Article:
Tech News and Commentary
Dave and the team discuss new YouTube Kids settings for older kids, and more.
Dan in Kennett Square, Pennsylvania listens on WDEL and asked: “I’m trying to find the best laptop or Chromebook for my father. He’s 82 years old and unfortunately needs to use a computer even to book his Covid vaccine. And he’s finding that many businesses are not responding to telephone calls. I would like to find him a relatively easy-to-use device – tablet, Chromebook or laptop – and easy for him to maintain. Any suggestions would be appreciated.”
Dan, your dads easiest options in terms of maintenance and security will be a tablet or a Chromebook.
The Chromebook in particular seems very well suited to what you need: there are inexpensive models, they require no maintenance (they update themselves in the background, hell never notice), and theyre made specifically to be simple and fulfill only web tasks like booking his shot.
There are better models, but if you think this computers only use will be to handle tasks that just cannot be accomplished without a computer, you might as well go with a cheaper model.
For $200 you can buy a 11 inch HP N3350 with 4GB of RAM and a 32GB drive. For about the same price you can get a larger 14 HP N4000 model.
An ASUS 11.6 inch model will cost you about the same price too, with the same 4GB of RAM and 16GB of storage (that may not sound like much but everything about that computer will live in the cloud).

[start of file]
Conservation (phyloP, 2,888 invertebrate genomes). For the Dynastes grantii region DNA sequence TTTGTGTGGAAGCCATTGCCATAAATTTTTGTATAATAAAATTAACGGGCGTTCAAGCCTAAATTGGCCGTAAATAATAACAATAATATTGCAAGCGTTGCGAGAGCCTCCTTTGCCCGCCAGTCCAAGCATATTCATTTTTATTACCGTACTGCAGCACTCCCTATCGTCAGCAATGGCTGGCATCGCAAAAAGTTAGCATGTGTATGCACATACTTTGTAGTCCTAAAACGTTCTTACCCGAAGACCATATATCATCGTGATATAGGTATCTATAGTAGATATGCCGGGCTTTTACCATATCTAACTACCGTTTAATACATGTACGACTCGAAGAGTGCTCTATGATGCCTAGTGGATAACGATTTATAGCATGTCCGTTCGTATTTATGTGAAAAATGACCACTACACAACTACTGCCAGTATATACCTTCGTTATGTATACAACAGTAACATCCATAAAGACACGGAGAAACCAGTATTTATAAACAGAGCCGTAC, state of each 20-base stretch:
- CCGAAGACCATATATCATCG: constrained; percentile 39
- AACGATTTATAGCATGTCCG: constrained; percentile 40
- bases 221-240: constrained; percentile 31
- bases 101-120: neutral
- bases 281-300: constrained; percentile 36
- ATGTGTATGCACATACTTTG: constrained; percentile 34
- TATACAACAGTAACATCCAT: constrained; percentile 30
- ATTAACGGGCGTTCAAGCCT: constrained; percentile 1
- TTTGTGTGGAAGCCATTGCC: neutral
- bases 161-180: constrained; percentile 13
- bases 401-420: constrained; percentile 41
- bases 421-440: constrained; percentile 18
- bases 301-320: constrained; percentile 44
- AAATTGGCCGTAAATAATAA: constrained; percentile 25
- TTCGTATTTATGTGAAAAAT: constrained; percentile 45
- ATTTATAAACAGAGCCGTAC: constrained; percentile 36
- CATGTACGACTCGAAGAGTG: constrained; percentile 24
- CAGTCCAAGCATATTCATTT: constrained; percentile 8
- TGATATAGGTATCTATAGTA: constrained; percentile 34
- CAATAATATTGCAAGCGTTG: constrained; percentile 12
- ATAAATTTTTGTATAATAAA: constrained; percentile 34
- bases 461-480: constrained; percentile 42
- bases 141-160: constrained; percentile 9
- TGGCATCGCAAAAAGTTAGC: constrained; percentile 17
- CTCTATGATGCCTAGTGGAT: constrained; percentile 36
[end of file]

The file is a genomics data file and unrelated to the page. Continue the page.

If you want to look at tablets, you can probably steer clear from the higher end models like iPads and Galaxy Tabs and go for something cheap like Amazons Fire Tablets. An 8 inch Fire HD will cost you $100, for example.
We should warn you that a Chromebook is much more likely to be compatible with any website than a tablet is. A tablet will work with the overwhelming majority of websites, but a hastily put together vaccine site may very well be the exception.
Jason in Decatur, Illinois listening on WSOY and asked: “Im having an issue getting my Spotify to play on my 2011 Chevy pickup truck.”
Jason, we wont be able to help you much without knowing what youre seeing, but there are some issues weve heard of in the past.
2011 was the year in which Chevy integrated Spotify into their factory stereos. For a while people reported issues getting Spotify to play from the phone via Bluetooth, but USB cables worked as expected.
If youre using the Spotify app on the radio rather than the phone, some older Chevy apps required a monthly in-car WiFi subscription to work.
If either one of those sounds like your problem, using the USB cable could help you.
Deleting the phone from the radio and repairing it may be enough too, if youre trying to play Spotify via Bluetooth.
Lillian and asked: “I have over 5000 pictures (hard copies) and I want a way to put them together then categorize them and send to my family members to view. Can you provide me some suggestions?”
Bruce, you can buy scanners that are made specifically to scan batches of photos with as little manual labor as possible.
Having said that, your best option is probably to have someone do it for you. The scanners may cost you more than having someone take care of it for you and you wont need to deal with managing the software and its settings to get the right results.
If you want to have a look at some of the big batch scanners, look for something like an Epson FastFoto 680w, otherwise most photography businesses and even some big stores like Walmart will offer scanning services.
You can also ship the photos to online services if youre brave and dont mind not dropping them off in person.
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